Pacific Nations Face ‘Serious’ Waste

admin's picture

Pacific Islands Development Program, East-West Center With Support From Center for Pacific Islands Studies, University of Hawai‘i

Management Issues
SPREP adviser links household wastes to climate change

By Daniel Namosuaia

HONIARA, Solomon Islands (Solomon Star, June 4, 2013) – Waste management in the Pacific is a serious problem that needs a holistic approach by governments, relevant authorities, industries, society and individuals.

Esther Richards, Solid Waste Management Adviser to the Secretariat of the Pacific Regional Environmental Programme (SPREP), said waste management is a serious problem in the Pacific and needs to be addressed.

Richards said despite household waste generation percentages per person in the Pacific is lower compared to developed countries like U.S. and Australia at 2.01kg and 5.70kg respectively, the situation must be addressed.

Studies conducted in both countries have shown that rates from the Pacific are alarming and needs to be urgently addressed.

Studies have shown that Tonga has the highest household waste generation rate per person a day with 0.8kg, seconded by Solomon Islands with 0.62kg, followed by Cook Islands with 0.52kg, Vanuatu at 0.53kg,Samoa 0.48kg,PNG 0.41 and Kiribati 0.33.

She said Pacific island countries are small but their household waste generation rates indicates a serious threat to livelihood since waste management is related to climate change impacts.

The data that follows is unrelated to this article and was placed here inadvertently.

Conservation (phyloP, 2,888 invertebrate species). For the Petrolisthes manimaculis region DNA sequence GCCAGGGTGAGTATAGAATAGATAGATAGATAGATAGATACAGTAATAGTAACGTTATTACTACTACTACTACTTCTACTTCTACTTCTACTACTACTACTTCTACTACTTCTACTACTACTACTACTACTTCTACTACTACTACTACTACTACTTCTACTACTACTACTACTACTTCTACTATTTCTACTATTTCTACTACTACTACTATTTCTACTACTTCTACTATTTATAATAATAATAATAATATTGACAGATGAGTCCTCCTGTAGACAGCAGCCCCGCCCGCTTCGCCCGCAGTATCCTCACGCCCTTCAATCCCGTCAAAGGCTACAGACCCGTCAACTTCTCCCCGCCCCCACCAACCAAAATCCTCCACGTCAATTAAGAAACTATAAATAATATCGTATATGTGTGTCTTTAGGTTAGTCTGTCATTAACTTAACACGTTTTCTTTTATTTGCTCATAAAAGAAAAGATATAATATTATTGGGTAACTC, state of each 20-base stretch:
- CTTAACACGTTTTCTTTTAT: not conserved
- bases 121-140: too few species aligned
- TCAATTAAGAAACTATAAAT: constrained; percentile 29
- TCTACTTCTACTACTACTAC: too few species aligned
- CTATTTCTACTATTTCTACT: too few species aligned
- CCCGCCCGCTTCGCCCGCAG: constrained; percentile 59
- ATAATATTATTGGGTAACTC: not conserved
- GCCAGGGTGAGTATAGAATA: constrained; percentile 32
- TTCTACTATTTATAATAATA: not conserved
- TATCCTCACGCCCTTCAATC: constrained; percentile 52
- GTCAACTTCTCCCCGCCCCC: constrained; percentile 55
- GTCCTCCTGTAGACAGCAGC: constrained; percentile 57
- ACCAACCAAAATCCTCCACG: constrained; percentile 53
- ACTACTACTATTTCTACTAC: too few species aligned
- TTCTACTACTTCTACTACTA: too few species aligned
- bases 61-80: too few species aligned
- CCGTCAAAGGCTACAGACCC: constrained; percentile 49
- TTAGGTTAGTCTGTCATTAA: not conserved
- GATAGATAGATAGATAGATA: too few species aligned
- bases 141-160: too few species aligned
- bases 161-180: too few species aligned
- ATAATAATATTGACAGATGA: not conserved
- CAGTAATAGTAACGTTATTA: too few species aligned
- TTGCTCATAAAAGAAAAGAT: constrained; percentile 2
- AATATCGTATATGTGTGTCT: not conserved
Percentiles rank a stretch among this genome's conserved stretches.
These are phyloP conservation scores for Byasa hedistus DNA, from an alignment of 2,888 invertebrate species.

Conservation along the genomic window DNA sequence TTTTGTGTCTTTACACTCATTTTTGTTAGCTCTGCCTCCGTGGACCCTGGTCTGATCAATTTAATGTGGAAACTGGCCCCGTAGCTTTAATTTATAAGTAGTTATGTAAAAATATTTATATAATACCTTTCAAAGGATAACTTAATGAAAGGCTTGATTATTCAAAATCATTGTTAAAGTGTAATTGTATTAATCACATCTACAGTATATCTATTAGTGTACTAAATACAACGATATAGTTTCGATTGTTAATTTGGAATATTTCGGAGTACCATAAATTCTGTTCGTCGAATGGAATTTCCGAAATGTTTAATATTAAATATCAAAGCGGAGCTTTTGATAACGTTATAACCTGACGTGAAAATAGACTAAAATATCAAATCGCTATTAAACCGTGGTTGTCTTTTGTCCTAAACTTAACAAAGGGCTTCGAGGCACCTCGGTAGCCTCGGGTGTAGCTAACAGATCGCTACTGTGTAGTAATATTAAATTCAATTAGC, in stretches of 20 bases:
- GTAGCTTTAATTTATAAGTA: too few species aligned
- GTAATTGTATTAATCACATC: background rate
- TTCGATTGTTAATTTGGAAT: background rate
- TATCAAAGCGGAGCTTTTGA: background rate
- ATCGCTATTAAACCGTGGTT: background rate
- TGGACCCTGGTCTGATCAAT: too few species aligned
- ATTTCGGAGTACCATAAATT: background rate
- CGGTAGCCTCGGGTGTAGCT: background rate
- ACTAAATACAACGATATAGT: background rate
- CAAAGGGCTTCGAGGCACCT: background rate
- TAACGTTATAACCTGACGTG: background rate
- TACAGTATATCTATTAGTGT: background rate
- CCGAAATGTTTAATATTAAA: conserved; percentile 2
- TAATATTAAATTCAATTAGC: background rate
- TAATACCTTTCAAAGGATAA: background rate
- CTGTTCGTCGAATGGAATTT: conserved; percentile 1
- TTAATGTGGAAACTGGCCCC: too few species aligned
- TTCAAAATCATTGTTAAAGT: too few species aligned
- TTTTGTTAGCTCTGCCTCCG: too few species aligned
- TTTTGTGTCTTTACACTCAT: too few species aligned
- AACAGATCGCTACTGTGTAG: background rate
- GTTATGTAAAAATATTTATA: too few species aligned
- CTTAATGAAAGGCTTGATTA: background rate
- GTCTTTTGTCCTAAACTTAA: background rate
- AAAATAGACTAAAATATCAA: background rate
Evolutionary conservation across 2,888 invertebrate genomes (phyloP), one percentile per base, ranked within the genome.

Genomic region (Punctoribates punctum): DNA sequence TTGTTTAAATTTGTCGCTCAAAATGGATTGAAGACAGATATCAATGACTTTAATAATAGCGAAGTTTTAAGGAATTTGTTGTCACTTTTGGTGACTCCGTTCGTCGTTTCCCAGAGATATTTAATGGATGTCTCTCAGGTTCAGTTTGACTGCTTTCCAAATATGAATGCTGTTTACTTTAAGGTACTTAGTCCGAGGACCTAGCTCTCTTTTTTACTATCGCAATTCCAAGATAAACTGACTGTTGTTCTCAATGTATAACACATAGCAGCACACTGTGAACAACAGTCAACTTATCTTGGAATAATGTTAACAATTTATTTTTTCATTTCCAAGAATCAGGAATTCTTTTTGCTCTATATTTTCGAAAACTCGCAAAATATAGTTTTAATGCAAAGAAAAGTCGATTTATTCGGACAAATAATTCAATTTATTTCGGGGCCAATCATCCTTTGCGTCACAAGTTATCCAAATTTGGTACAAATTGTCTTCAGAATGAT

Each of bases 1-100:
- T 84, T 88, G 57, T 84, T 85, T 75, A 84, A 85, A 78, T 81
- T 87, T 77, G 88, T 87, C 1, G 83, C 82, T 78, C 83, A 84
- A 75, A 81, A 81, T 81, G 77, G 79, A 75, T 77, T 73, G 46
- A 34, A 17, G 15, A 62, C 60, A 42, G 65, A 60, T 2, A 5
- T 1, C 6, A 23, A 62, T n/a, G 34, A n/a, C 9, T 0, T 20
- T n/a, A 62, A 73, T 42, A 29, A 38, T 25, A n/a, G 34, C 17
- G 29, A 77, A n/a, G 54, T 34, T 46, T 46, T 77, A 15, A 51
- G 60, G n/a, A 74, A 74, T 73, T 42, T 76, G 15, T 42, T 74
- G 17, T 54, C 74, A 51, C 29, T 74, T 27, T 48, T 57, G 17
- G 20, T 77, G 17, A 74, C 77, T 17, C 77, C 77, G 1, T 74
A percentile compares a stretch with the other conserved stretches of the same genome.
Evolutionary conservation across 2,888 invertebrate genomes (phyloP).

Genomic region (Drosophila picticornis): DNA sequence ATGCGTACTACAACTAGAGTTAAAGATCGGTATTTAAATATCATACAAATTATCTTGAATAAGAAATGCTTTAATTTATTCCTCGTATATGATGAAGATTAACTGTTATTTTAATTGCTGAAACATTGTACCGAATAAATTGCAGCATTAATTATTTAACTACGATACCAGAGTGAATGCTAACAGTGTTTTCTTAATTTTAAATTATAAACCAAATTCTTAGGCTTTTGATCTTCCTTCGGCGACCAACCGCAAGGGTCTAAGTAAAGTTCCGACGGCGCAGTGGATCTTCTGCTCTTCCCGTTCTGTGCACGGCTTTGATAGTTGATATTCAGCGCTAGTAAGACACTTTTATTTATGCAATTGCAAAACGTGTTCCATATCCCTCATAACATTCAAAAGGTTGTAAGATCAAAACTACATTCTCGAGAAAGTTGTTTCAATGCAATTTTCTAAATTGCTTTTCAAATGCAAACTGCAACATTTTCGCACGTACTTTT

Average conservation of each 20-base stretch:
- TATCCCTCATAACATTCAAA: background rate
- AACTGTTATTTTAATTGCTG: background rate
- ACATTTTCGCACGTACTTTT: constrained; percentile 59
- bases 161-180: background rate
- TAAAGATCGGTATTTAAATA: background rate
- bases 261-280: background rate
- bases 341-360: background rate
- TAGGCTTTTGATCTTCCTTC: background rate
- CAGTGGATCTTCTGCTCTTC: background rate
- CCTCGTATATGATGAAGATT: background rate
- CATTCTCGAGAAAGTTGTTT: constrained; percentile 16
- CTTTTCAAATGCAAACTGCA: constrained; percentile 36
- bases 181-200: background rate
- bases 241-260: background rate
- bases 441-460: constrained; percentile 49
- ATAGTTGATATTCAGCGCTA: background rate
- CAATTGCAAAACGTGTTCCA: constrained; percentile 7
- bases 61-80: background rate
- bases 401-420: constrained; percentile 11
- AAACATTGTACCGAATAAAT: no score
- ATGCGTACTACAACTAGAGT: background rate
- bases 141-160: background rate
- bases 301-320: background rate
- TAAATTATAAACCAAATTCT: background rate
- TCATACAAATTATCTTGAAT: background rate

She stressed that people need to know that waste generated every day in people’s households, workplaces, factories etc. ended up in landfills and produce dangerous gases like Carbon Dioxide (CO2) and Methane (CH4) which contributes to Green House Gases (GHG) in the atmosphere that warms up the earth.

She said though Pacific GHG emissions are insignificant compared to the rest of the international community, it is important to note that in order to reduce GHG emissions, their needs to be consideration in tackling the problem of waste management in the region.

Richards said Emissions from waste sector in the Pacific is 1.7% of total emissions from the Pacific and is 0.0005% (or 1/2000th) of the global total.

She said these GHG came from activities of recycling, composting, waste treatments and disposal, collection and transportation of waste.

Meanwhile Richards said tough measures need to be taken to address this serious problem.

She said reducing wastes going to landfill through 3Rs (Reduce, reuse, recycle), separation of hazardous waste, storage and final disposal and develop disaster waste management plan are important steps that can be taken.

"Governments, manufacturers, individuals and the society as a whole need to take the responsibility to act and work together to address this problem of waste management," Richards said.

Rate this article: 
No votes yet

Add new comment